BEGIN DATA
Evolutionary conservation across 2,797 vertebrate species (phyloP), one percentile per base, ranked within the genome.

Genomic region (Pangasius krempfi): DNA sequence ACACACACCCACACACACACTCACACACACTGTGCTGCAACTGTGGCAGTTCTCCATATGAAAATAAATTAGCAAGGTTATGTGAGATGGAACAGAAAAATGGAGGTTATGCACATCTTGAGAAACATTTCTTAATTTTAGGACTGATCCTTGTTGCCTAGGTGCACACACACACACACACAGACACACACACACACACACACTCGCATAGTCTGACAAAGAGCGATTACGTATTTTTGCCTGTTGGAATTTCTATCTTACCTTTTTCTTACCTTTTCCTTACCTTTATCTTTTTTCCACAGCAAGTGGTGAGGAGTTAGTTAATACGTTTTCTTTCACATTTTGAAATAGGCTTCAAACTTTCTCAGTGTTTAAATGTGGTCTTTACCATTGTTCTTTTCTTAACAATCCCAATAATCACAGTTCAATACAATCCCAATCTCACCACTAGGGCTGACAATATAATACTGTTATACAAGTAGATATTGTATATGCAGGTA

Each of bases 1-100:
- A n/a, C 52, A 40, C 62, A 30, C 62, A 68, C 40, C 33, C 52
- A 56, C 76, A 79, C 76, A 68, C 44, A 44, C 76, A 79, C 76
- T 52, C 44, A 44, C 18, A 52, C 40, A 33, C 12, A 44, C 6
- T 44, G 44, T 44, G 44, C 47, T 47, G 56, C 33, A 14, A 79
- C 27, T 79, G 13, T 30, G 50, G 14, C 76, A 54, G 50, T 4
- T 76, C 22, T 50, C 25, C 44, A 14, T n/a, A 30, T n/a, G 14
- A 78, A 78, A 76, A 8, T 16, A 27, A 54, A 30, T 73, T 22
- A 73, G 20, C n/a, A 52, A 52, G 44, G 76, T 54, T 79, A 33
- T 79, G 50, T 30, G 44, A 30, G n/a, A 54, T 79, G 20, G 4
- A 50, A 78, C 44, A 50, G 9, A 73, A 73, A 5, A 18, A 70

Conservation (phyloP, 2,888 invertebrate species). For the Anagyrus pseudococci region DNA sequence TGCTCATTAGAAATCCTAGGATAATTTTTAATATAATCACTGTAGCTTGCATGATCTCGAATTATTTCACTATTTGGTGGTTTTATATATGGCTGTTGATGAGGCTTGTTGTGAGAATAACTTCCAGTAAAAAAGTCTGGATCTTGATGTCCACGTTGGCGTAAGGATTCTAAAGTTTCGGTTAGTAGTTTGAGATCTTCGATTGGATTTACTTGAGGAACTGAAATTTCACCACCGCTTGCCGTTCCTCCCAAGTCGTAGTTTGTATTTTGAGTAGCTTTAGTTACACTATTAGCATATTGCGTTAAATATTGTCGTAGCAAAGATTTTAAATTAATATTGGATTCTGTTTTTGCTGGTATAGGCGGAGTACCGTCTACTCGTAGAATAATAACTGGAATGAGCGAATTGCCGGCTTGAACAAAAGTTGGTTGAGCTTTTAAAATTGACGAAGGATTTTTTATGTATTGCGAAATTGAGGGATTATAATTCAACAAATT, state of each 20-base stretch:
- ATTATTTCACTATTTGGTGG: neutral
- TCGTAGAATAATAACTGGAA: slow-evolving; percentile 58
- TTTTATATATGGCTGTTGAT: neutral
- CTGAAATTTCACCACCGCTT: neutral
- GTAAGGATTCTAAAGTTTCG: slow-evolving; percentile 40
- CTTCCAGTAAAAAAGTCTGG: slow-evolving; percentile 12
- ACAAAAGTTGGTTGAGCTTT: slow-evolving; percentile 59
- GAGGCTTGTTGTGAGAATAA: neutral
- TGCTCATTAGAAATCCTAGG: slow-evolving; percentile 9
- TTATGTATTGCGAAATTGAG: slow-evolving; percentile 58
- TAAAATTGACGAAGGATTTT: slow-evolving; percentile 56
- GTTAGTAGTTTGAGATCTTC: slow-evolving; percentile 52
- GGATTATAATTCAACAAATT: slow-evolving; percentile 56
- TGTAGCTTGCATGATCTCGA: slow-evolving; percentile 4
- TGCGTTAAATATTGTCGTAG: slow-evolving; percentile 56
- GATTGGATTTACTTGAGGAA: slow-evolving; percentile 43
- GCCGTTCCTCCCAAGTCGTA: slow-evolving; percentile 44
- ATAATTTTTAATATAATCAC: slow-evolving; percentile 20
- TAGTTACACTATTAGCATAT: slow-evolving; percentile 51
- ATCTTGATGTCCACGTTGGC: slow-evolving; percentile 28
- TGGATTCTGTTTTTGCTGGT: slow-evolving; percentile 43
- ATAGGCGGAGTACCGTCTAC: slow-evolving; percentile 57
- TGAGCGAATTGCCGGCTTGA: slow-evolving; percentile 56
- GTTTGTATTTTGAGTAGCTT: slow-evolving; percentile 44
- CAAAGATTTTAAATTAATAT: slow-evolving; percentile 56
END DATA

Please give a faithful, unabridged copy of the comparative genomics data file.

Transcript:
Evolutionary conservation across 2,797 vertebrate species (phyloP), one percentile per base, ranked within the genome.

Genomic region (Pangasius krempfi): DNA sequence ACACACACCCACACACACACTCACACACACTGTGCTGCAACTGTGGCAGTTCTCCATATGAAAATAAATTAGCAAGGTTATGTGAGATGGAACAGAAAAATGGAGGTTATGCACATCTTGAGAAACATTTCTTAATTTTAGGACTGATCCTTGTTGCCTAGGTGCACACACACACACACACAGACACACACACACACACACACTCGCATAGTCTGACAAAGAGCGATTACGTATTTTTGCCTGTTGGAATTTCTATCTTACCTTTTTCTTACCTTTTCCTTACCTTTATCTTTTTTCCACAGCAAGTGGTGAGGAGTTAGTTAATACGTTTTCTTTCACATTTTGAAATAGGCTTCAAACTTTCTCAGTGTTTAAATGTGGTCTTTACCATTGTTCTTTTCTTAACAATCCCAATAATCACAGTTCAATACAATCCCAATCTCACCACTAGGGCTGACAATATAATACTGTTATACAAGTAGATATTGTATATGCAGGTA

Each of bases 1-100:
- A n/a, C 52, A 40, C 62, A 30, C 62, A 68, C 40, C 33, C 52
- A 56, C 76, A 79, C 76, A 68, C 44, A 44, C 76, A 79, C 76
- T 52, C 44, A 44, C 18, A 52, C 40, A 33, C 12, A 44, C 6
- T 44, G 44, T 44, G 44, C 47, T 47, G 56, C 33, A 14, A 79
- C 27, T 79, G 13, T 30, G 50, G 14, C 76, A 54, G 50, T 4
- T 76, C 22, T 50, C 25, C 44, A 14, T n/a, A 30, T n/a, G 14
- A 78, A 78, A 76, A 8, T 16, A 27, A 54, A 30, T 73, T 22
- A 73, G 20, C n/a, A 52, A 52, G 44, G 76, T 54, T 79, A 33
- T 79, G 50, T 30, G 44, A 30, G n/a, A 54, T 79, G 20, G 4
- A 50, A 78, C 44, A 50, G 9, A 73, A 73, A 5, A 18, A 70

Conservation (phyloP, 2,888 invertebrate species). For the Anagyrus pseudococci region DNA sequence TGCTCATTAGAAATCCTAGGATAATTTTTAATATAATCACTGTAGCTTGCATGATCTCGAATTATTTCACTATTTGGTGGTTTTATATATGGCTGTTGATGAGGCTTGTTGTGAGAATAACTTCCAGTAAAAAAGTCTGGATCTTGATGTCCACGTTGGCGTAAGGATTCTAAAGTTTCGGTTAGTAGTTTGAGATCTTCGATTGGATTTACTTGAGGAACTGAAATTTCACCACCGCTTGCCGTTCCTCCCAAGTCGTAGTTTGTATTTTGAGTAGCTTTAGTTACACTATTAGCATATTGCGTTAAATATTGTCGTAGCAAAGATTTTAAATTAATATTGGATTCTGTTTTTGCTGGTATAGGCGGAGTACCGTCTACTCGTAGAATAATAACTGGAATGAGCGAATTGCCGGCTTGAACAAAAGTTGGTTGAGCTTTTAAAATTGACGAAGGATTTTTTATGTATTGCGAAATTGAGGGATTATAATTCAACAAATT, state of each 20-base stretch:
- ATTATTTCACTATTTGGTGG: neutral
- TCGTAGAATAATAACTGGAA: slow-evolving; percentile 58
- TTTTATATATGGCTGTTGAT: neutral
- CTGAAATTTCACCACCGCTT: neutral
- GTAAGGATTCTAAAGTTTCG: slow-evolving; percentile 40
- CTTCCAGTAAAAAAGTCTGG: slow-evolving; percentile 12
- ACAAAAGTTGGTTGAGCTTT: slow-evolving; percentile 59
- GAGGCTTGTTGTGAGAATAA: neutral
- TGCTCATTAGAAATCCTAGG: slow-evolving; percentile 9
- TTATGTATTGCGAAATTGAG: slow-evolving; percentile 58
- TAAAATTGACGAAGGATTTT: slow-evolving; percentile 56
- GTTAGTAGTTTGAGATCTTC: slow-evolving; percentile 52
- GGATTATAATTCAACAAATT: slow-evolving; percentile 56
- TGTAGCTTGCATGATCTCGA: slow-evolving; percentile 4
- TGCGTTAAATATTGTCGTAG: slow-evolving; percentile 56
- GATTGGATTTACTTGAGGAA: slow-evolving; percentile 43
- GCCGTTCCTCCCAAGTCGTA: slow-evolving; percentile 44
- ATAATTTTTAATATAATCAC: slow-evolving; percentile 20
- TAGTTACACTATTAGCATAT: slow-evolving; percentile 51
- ATCTTGATGTCCACGTTGGC: slow-evolving; percentile 28
- TGGATTCTGTTTTTGCTGGT: slow-evolving; percentile 43
- ATAGGCGGAGTACCGTCTAC: slow-evolving; percentile 57
- TGAGCGAATTGCCGGCTTGA: slow-evolving; percentile 56
- GTTTGTATTTTGAGTAGCTT: slow-evolving; percentile 44
- CAAAGATTTTAAATTAATAT: slow-evolving; percentile 56